In the digital era of so-called Facebook revolutions or hashtag activism, many claim that participation in social movements is individualized and personalized, but building and sustaining a political movement, even an online movement, still requires organization. I make this argument in my recent blog post at the Berkeley Journal of Sociology.
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If you haven’t heard of the Moral Monday Movement, stay tuned. One year ago, on April 29, 2013, 17 people, including ministers, academics and workers, were arrested in the North Carolina legislative building in Raleigh. The 2012 general election ushered in a conservative take-over and super majority of the North Carolina General Assembly and a [...]
The Pew Internet & American Life Project released a report today on social media and politics. It’s no surprise to sociologists that their findings reflect structural inequalities. Perhaps it was a bit of a jolt to digital utopianists, though. Aaron Smith, the author of the Pew report, finds social class divisions with political activity in [...]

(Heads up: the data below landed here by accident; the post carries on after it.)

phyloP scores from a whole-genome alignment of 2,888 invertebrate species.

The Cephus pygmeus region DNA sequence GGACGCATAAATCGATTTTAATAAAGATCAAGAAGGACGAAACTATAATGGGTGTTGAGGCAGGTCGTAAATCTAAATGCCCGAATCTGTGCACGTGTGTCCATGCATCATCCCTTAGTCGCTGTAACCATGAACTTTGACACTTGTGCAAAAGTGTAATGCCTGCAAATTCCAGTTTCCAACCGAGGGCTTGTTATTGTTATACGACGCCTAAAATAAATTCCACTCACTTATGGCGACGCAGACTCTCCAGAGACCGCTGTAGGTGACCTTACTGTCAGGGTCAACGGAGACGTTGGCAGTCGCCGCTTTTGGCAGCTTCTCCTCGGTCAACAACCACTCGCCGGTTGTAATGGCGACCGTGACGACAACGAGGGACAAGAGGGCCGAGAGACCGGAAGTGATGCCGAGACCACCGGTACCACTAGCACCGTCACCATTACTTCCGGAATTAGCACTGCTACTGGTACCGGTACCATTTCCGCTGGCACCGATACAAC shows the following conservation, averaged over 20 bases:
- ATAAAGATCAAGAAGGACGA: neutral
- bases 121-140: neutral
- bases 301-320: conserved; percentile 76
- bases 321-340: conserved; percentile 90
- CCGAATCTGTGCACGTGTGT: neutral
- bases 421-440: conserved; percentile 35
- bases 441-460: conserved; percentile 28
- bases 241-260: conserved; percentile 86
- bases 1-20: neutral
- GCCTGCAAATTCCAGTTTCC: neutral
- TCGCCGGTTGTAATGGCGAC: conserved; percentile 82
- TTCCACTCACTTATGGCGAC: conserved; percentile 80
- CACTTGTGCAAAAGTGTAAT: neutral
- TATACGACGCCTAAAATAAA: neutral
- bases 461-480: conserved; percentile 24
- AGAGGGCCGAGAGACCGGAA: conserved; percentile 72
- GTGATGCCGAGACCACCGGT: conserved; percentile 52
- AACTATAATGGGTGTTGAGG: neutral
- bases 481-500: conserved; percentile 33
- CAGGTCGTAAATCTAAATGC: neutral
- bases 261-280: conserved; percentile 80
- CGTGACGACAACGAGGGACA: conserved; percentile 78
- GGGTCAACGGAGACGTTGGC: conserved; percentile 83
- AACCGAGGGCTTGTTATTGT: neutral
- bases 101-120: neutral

Check out my latest post on a case study of how Occupy influenced the elections in California in Mobilizing Ideas, a social movement studies blog, which is part of The Center for the Study of Social Movements at the University of Notre Dame, editorial home of the academic journal Mobilization. Here’s the lede: “With all [...]
- Competing Twitter hashtags reflect divided response to Paris attacks
- 5 reasons why online Big Data is Bad Data for researching social movements
- From French Resistance to hashtag activism: How our obsession with the extraordinary masks the power of the ordinary
- Bringing the Organization Back In: Social Media and Social Movements
- Is Facebook just another paperboy with bad aim?